Title : Cytotoxicity assessment of combined drug-loaded polymeric nanoparticles for the treatment of HSV-2/HIV-1 co-infection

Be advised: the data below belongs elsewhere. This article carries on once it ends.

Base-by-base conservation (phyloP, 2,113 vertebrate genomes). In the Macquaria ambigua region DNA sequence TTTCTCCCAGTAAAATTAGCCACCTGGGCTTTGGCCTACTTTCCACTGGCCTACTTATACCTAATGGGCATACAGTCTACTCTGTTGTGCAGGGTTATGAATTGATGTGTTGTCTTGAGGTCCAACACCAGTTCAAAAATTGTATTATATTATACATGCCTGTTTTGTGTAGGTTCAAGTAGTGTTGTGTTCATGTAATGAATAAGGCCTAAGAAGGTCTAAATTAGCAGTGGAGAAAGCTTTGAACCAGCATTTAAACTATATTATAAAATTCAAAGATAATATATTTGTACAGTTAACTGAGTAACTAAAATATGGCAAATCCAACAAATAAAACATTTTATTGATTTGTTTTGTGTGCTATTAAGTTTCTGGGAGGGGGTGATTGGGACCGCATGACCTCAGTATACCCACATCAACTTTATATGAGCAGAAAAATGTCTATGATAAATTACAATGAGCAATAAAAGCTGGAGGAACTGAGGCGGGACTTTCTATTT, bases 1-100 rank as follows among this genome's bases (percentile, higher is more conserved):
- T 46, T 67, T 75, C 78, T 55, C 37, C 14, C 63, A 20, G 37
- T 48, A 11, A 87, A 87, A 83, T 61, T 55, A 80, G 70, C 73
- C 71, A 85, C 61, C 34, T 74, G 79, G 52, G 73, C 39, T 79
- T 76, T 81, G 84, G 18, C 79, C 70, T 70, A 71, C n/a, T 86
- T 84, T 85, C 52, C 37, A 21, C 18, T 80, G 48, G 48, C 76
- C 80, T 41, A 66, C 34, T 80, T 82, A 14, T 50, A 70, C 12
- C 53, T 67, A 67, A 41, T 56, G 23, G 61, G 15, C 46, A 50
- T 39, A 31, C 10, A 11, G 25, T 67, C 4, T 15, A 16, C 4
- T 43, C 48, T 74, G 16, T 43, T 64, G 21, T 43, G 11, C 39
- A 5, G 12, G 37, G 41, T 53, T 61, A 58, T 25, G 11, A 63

The associated comorbidity of Herpes Simplex Virus type 2 (HSV-2) with Human Immunodeficiency Virus (HIV-1) infection has become common because of the similar risk factors that the two viruses share. This relationship between the two viruses is responsible for the increase in HIV acquisition and transmission. Currently, there is no fixed dose combination (FDC) drug in use to manage HSV-2 and HIV-1 co-infection, and recent findings have shown that HIV and HSV are becoming resistant to antiretroviral and antiviral therapy. The arrival of nanotechnology has assisted in the reformulation of existing drugs to improve drug delivery and enhance drug efficacy. The current study aimed at improving the treatment options for HSV-2/HIV-1 co-infection and reducing pill burden with the use of nanotechnology. Here, tenofovir disproxil fumarate (TDF) and valacyclovir (VCV) were the antiretroviral and antiviral drugs encapsulated in a polymer (polycaprolactone). Different concentrations of the drugs (1:1, 1:2, 2:1) were encapsulated in polycaprolactone (PCL) at varied drug to polymer ratios (1:1, 1:1.5, 1:2) to form nanoparticles. Double emulsion solvent evaporation method was used to formulate biodegradable polymeric nanoparticles containing both drugs (TDF-VCV-PCL NPs). The formulated nanoparticles were characterized using Malvern zetasizer, scanning electron microscope (SEM), X-ray diffraction (XRD) and Fourier transform infra-red spectroscopy (FTIR) to determine the size, polydispersity index, surface charge and the morphology of the formulated nanoparticles. Furthermore, the cytotoxicity profiling of TDF-VCV-PCL NPs were assessed in vitro in Vero cells. Viral inhibition of HSV-2/HIV-1 infected cells treated with the NPs was also determined using the neutralization assay. Characterisation of the combined drug-loaded polymeric nanoparticles showed an average particle size, PDI and ZP of 168.5±1.7 nm, 0.223, -27.3±0.5 mV, respectively. In addition, FTIR analysis showed successful integration of the combined drugs in the polymer, while SEM revealed that the nanoparticles are spherical in shape with smooth surfaces. The cytotoxicity assay of TDF-VCV-PCL NPs in Vero cells showed no significant toxic effect to the cells after 24 hours of treatment. Therefore, the use of biodegradable polycaprolactone to entrap antiretroviral and antiviral drugs may be a better treatment option for HSV-2/HIV-1 co-infection as the nanoparticles containing the combined drugs showed little or no adverse effect on the cells. The efficacy of the nanoparticles to effectively neutralize the viruses showed that this treatment approach may help in developing the first fixed dose combination (FDC) drug that will reduce pill burden with high efficacy against HSV-2/HIV-1 co-infection.